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Mike Dow Mike Dow
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edge staff writer


Roy Orbison doc produced by sons 'Mystery Girl: Unraveled'

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When Roy Orbison's 'Mystery Girl' album was issued two months after his sudden death of a heart attack at age 52, it became a rare rock occurrence a posthumously issued recording worthy of standing proud with his most cherished recordings.

As 'Mystery Girl' quickly jumped into the top five on the Billboard charts, it joined another album blessed with Orbison's genius the first record by The Traveling Wilburys was sitting tight at number three. The most holy of rock super-friend alliances reestablished Orbison's legend while 'Mystery Girl' sealed it. It seemed like Roy was still with us.

Twenty-five years later, 'Mystery Girl' has been reissued in expanded form. The 10 original tracks (including 'You Got It' and 'She's a Mystery to Me') have been augmented with eight demo recordings from the sessions along with a never heard Orbison song called 'The Way Is Love' featuring Roy's voice backed contemporaneously by his sons, Alex, Wesley and Roy Jr.

The new set benefits from an upgrade in sound quality and the addition of the Orbison brothers' 60 minute documentary about their father's final recording sessions, included in the deluxe CD/DVD reissue for 'Mystery Girl.'

'Mystery Girl: Unraveled,' directed by Alex Orbison, features new interviews with original album participants Tom Petty, Mike Campbell, Jeff Lynne, Bono, Steve Cropper and Jim Keltner, among others. Their insight accompanies never-before-seen footage of Roy working on the songs that made up both the 'Mystery Girl' and Traveling Wilburys records.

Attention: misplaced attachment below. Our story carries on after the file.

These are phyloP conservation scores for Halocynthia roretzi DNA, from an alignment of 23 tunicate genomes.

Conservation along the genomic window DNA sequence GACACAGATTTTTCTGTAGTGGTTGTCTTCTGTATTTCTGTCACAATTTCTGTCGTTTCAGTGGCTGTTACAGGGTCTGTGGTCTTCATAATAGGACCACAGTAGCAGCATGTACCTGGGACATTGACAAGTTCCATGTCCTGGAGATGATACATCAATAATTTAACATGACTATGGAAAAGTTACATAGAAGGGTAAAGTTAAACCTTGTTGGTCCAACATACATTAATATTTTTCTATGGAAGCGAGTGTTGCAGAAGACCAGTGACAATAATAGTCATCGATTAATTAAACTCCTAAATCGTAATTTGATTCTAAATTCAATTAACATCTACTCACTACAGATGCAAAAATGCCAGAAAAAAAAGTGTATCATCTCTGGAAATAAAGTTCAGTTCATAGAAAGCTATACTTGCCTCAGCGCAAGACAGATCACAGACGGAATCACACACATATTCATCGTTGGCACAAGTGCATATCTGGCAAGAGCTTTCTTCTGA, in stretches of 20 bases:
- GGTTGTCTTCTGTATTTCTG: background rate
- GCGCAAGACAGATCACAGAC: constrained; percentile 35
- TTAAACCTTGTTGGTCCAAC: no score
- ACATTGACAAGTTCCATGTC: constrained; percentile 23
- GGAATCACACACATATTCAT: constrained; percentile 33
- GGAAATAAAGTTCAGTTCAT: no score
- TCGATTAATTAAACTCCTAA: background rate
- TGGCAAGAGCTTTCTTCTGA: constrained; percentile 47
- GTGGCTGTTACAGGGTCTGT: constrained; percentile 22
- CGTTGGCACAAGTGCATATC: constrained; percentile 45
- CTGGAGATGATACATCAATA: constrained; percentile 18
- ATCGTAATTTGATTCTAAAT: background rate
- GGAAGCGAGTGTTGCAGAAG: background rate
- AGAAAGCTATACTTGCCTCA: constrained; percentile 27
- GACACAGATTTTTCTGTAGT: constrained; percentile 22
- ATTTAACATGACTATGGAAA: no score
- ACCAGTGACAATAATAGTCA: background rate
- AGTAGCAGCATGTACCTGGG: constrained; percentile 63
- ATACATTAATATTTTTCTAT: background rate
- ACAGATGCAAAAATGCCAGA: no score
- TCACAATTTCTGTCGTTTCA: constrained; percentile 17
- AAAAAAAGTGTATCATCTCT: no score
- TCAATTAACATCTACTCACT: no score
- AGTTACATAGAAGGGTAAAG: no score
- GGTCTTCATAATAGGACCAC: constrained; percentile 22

The following interview with Alex Orbison was conducted on May 19 release day for the new project.

Dow: You were only 13 when you lost your dad. Was it difficult to hear the 'Mystery Girl' songs during that time?


Orbison: I used to listen to it constantly. Actually, we were listening to it before. It had been finalized in November (1988), so my dad had it for a couple of weeks. In many ways, it was great to have the record after he died. It was really nice to hear his voice. He had been working on this music for over three years. To finally have it come out, it was really great for me to have it with the liner notes and everything.

Dow: As you and your brothers put the new film 'Mystery Girl: Unraveled' together, did you uncover anything that surprised you?

Orbison: I was surprised to see the moment when The Traveling Wilburys came together. Jeff Lynne was recording (George Harrison's) 'Cloud Nine,' and then he started on the 'Mystery Girl' album with my dad. In the film, you see George show up. He pops in and he's singing backing vocals on the record. The studio footage ends there and that's when they went for the famous dinner when they had the idea of getting Bob Dylan in the group. The Traveling Wilburys were born the next day, and it's really cool to see that moment.

Dow: On that first Traveling Wilburys album, you can hear the reverence they had for your dad and how much fun he was having with them. It's like they couldn't believe Roy was in their band.

Orbison: Yes and it's amazing at how informal those sessions were. The big shocker is that they recorded in Mike Campbell's (of Tom Petty's Heartbreakers) garage. My dad's vocals were recorded under the light where the garage door mechanism is (laughs).


Dow: What was it like for you and your brothers to become your dad's backing band on the new track, 'The Way Is Love?' (The song features a 1986 Orbison vocal recorded on cassette.)

Orbison: It was really was a dream come true to back our dad up on that track. We had never recorded together as brothers. There was a little apprehension because of the seriousness of what we were doing, but when I got there and saw their faces, I saw how happy and smiley they all were and we just had a great time.

Dow: When you and your brothers were growing up, did you realize how famous your dad was?

Orbison: Around the time I was 4 or 5, I started to notice. I realized that he was a really great singer, and I was converted into a fan. I loved to play the vinyl and go to the shows and see him achieve these great vocal feats of daring. My dad's voice got better every day of his life.

'The Big Morning Show with Mike Dow' can be heard on Big 104 FM The Biggest Hits of the '60s, '70s & '80s - airing on 104.7 (Bangor/Belfast), 104.3 (Augusta/Waterville) and 107.7 (Bar Harbor).

Last modified on Monday, 26 May 2014 13:36


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